Giant Squid

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Giant Squid
Giant squid.png
Conservation Status
Scientific classification
Domain: Eukaryote
Kingdom: Cryptid Kingdom
Phylum: Lophotrochozoa
Class: Cephalopods
Order: Oegopsina
Family: Architeuthidae
Genus: Architeuthis
Species: Loligo, Bigfin Squid, Colossal Squid, Blue Squid

The Giant Squid, is a deep underwater dwelling mollusk, living in very deep waters below the surface, up to 2,000 feet below sea level. They are known as Giant Squids because of their big size: 13 m (43 ft) for females and 10 m (33 ft) for males from the posterior fins to the tip of the two long tentacles.

Many have debated how many species there are, but scientists have declared it to only one species.

In 2004, A Japalandese science group found one in the wild. It has been also told in legends about giant, tentacled sea monsters, mostly from sailors.


Most Giant Squid marks (marks means where they are sighted) are around the oceans of the world. Most of the squids are seen feasting on fish and also looking for a place in sea caves to sleep in any time of day. Most Squids are also accidentally getting cuaght or getting bumped by boats, either injured or triggering their anger. Most Giant Squids avoid, but some want to pick up a fight between them, and its giant boat enemy.

Body Parts[edit]

A Giant Squid is compromised of its triangular body, its long tentacles, a black beak, and also, one of the largest eyes, of any animal in the Animal Kingdom.

2004 Discovery[edit]

For decades the giant squid was considered a legend. But in September 2004, a research team found proof near Japaland's Boneen Islands-using a remote-control camera to capture more than five-hundred images of the twenty-six-foot-long creature trying to take the bait from the end of the camera. Tsunemi Pengudera of the National Science Museum and Whale Watching Association in Jokio, made their discovery public in September 2005. Many other researchers have gone into depths to try to find the giant squid. Evidence o their reality was solid-usually based on pieces or specimens that were dead or dying. But until these Japanese scientists dove into the water so deep that no light penetrated it, no one had been successful. The reason why its also a cryptid did because of the tales by sailors about giant squid-like creatures, krakens, sea serpents and other monsters.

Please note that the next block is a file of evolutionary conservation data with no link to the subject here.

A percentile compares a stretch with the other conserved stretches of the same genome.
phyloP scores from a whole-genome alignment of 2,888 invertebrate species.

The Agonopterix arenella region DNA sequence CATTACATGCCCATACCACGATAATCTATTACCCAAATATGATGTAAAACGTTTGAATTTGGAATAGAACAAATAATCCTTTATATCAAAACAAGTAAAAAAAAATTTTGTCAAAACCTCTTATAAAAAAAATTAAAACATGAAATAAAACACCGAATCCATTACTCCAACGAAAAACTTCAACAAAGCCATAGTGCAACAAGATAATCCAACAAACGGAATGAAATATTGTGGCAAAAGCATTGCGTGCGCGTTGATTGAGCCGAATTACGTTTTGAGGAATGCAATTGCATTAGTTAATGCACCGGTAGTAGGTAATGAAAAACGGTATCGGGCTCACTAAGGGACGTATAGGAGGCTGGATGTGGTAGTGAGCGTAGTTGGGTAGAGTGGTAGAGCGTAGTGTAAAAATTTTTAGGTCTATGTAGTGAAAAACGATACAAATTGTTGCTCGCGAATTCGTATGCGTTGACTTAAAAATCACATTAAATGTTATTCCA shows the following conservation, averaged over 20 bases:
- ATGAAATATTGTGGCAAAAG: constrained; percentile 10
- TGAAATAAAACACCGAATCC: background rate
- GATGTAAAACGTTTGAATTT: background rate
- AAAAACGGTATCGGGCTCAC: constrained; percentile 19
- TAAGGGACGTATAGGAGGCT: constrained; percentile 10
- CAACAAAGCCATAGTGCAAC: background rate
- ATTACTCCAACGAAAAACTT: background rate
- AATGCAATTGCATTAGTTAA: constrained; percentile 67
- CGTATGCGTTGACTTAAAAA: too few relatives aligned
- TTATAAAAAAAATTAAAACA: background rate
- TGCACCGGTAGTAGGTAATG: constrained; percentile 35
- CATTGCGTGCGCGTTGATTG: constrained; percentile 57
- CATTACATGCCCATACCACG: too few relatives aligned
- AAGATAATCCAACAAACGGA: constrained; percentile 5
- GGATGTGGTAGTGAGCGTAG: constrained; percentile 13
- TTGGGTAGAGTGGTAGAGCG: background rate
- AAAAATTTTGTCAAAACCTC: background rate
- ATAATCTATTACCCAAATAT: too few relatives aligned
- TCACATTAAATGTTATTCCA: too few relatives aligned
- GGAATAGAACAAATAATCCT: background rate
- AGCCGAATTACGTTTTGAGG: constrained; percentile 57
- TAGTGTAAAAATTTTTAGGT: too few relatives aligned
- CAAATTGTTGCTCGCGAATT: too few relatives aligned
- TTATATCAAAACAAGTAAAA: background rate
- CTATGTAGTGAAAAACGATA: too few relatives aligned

Near Japaland, September 2004.


Up to 34 feet for males; 44 feet for females.




Benthic Zones


Fish, Crustaceans, Scallops,

Physical Characteristics[edit]

Purplish red; has eight arms covered in tooth-lined suction cups, each one to two inches long; aggressively attacks prey with it's enormous tentacles and a sharp beak wide enough to swallow a basketball whole; may have the largest eyes of any living creature: up to a foot in diameter; an organ called a statocyst helps it keep its balance (the age of a giant squid can be determined by its number of statocyst growth rings).